Pastoral is Carl Phillips third book of poems, and it is an impressive collection. The pastoral mode of the title is not, however, in these poems a traditional celebration of idyllic nature. Nature is precisely observed in a number of poems, but it is a post-modern description. For example, “Unbeautiful” speaks of what is not the traditionally beautiful but of “whatever flourishes too well—ugly has done.” “A Kind of a Meadow” is a minimalist description of an area that cannot be described in the usual poetic language. All that can be said about it is: “a kind of meadow, and then/ trees__many assembled, a wood/ therefore.”
The book may be a post-modern version of the pastoral, but it does use one traditional aspect of the pastoral: love poems. A number of the poems in this collection move from a description of landscape to a celebration of desire and the body. In “Billet Doux,” he links the “bruise” in the flowers to that of a loved one he admires.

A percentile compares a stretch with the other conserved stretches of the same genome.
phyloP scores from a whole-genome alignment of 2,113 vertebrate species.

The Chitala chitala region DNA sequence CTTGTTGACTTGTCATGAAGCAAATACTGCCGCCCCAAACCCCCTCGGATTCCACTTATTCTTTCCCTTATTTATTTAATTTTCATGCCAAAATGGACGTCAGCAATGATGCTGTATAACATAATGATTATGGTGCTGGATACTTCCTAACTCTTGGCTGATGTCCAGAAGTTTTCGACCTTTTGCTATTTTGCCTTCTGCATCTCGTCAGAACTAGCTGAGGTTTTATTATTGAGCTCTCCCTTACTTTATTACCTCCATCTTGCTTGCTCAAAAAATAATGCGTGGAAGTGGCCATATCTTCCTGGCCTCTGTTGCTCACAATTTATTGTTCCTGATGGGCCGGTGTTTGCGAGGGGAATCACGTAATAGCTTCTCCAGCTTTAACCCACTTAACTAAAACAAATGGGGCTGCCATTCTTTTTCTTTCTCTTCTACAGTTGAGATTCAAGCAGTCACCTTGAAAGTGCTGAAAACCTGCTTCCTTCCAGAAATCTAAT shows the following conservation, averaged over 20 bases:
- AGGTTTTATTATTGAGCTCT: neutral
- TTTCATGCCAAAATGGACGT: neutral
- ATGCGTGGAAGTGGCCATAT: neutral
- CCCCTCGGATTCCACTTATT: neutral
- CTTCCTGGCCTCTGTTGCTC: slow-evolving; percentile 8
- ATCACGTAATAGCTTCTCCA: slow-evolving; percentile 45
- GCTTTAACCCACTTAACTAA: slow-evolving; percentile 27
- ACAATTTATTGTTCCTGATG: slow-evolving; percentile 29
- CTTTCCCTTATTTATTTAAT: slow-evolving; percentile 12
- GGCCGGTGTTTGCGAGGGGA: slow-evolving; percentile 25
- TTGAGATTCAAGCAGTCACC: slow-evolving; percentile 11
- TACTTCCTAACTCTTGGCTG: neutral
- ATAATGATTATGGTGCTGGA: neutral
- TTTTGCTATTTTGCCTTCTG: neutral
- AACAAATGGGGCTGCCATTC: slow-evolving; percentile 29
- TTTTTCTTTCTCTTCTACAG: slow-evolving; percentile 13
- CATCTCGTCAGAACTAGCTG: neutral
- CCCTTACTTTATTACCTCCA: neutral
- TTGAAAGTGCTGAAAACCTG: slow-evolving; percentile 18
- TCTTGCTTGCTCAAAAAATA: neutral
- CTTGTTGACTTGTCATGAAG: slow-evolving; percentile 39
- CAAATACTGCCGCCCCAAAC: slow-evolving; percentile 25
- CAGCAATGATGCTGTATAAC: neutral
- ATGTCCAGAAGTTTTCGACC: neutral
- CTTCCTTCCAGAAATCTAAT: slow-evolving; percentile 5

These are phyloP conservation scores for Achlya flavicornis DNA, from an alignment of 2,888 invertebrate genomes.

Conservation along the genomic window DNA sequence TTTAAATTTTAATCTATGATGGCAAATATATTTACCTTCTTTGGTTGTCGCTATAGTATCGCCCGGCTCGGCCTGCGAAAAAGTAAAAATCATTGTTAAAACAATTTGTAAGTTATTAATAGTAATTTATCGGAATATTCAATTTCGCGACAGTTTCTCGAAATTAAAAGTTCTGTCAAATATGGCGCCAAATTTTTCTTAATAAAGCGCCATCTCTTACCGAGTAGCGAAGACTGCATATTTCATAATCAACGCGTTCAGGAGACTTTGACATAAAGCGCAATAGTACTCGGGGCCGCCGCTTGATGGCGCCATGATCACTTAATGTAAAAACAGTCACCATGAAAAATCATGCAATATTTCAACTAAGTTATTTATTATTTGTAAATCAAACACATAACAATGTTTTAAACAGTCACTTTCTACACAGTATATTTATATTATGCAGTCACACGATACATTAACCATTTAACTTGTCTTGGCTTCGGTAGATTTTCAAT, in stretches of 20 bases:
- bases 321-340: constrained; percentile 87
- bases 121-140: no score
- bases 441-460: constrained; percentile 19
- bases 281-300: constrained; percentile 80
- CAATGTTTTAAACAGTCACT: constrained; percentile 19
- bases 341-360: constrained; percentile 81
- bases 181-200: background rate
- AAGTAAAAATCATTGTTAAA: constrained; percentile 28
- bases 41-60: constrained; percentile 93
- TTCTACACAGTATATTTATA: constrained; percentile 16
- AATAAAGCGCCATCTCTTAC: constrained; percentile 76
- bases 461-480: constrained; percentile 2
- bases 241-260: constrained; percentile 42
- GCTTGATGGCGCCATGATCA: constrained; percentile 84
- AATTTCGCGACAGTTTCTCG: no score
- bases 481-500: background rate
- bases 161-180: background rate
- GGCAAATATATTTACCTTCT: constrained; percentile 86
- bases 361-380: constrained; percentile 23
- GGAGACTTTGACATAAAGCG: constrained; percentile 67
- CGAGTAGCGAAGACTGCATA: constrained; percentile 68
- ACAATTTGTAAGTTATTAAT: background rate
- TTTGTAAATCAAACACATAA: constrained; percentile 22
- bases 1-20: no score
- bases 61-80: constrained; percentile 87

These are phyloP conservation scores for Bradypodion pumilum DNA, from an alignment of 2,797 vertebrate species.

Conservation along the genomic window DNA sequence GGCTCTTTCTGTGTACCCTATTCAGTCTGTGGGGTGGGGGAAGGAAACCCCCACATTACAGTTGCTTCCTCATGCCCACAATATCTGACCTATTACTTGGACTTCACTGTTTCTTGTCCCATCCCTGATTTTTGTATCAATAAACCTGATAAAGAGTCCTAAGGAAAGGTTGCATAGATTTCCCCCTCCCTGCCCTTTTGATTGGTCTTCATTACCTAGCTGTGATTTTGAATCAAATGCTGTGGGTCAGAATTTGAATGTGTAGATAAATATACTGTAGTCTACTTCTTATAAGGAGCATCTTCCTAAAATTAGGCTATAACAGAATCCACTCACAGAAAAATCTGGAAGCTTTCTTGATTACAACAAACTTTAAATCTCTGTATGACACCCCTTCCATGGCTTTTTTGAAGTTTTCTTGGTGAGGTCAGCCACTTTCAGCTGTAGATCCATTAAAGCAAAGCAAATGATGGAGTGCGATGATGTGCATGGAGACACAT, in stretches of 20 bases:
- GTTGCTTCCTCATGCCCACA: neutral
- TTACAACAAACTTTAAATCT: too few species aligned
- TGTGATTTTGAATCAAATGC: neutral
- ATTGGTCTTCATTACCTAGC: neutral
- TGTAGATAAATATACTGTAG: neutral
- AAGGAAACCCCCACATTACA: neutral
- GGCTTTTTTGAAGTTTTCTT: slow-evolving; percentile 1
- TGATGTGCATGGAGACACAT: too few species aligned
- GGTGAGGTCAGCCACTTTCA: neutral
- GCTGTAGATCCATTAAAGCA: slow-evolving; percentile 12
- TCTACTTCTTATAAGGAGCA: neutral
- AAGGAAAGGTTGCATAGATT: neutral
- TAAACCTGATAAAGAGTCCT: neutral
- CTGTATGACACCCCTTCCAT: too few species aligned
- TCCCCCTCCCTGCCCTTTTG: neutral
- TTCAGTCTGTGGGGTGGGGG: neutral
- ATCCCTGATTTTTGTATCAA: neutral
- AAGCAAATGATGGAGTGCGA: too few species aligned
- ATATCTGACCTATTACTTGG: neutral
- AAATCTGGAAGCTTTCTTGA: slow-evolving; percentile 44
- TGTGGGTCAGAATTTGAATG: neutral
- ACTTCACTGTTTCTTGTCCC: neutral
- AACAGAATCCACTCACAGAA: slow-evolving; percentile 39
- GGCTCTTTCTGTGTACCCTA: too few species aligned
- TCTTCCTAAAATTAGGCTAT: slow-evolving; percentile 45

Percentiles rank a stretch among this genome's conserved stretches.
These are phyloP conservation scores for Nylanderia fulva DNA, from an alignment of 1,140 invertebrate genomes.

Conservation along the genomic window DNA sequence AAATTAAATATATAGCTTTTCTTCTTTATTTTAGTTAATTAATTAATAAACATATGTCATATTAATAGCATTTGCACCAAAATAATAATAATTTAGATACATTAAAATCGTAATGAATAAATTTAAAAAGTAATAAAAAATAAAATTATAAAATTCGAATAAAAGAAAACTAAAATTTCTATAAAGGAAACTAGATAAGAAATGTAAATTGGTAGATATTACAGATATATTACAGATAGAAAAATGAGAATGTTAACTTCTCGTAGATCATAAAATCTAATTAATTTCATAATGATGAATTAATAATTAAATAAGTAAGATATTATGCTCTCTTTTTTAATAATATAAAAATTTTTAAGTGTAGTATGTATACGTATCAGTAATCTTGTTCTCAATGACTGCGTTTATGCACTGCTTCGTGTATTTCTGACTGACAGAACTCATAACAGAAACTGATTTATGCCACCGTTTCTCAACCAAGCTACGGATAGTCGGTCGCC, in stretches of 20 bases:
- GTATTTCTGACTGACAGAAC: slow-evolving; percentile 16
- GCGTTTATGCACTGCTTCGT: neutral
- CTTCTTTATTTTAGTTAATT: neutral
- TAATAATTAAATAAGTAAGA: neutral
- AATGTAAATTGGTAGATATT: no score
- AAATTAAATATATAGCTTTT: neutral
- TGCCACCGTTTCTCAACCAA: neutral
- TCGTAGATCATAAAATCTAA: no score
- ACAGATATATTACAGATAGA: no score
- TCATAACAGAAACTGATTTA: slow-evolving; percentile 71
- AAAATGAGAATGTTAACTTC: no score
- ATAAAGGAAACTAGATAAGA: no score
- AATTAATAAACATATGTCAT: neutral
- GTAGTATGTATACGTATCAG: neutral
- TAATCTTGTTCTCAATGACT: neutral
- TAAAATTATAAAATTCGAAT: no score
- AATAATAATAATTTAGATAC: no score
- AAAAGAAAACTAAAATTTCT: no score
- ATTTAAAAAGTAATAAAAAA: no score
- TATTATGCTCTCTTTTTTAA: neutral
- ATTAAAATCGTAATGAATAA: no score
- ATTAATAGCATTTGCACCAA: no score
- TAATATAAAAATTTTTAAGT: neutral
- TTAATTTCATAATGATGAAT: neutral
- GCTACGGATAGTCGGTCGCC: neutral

A theme of the book is excess, a principle announced in an epigraph from Robert Duncan’s “The Propositions.” However, the search for and through excess leads to limits and barely defined or minute elements of nature. There are no grand spaces of nature, only what can be closely and acutely observed. Phillips does use classical myths in a number of poems. There is a long, four-part poem on “And Fitful Memories of Pan,” and one on the gods leaving this world. In this changed world, Phillips can still talks of the gods only to announce that they have departed.
Sources for Further Study
Lambda Book Report 8 (April, 2000): 16.
Publishers Weekly 246 (December 6, 1999): 71.
The Washington Post Book World, May 14, 2000, p. 6.
The Yale Review 88 (April, 2000): 164.
World Literature Today 74 (Summer, 2000): 600.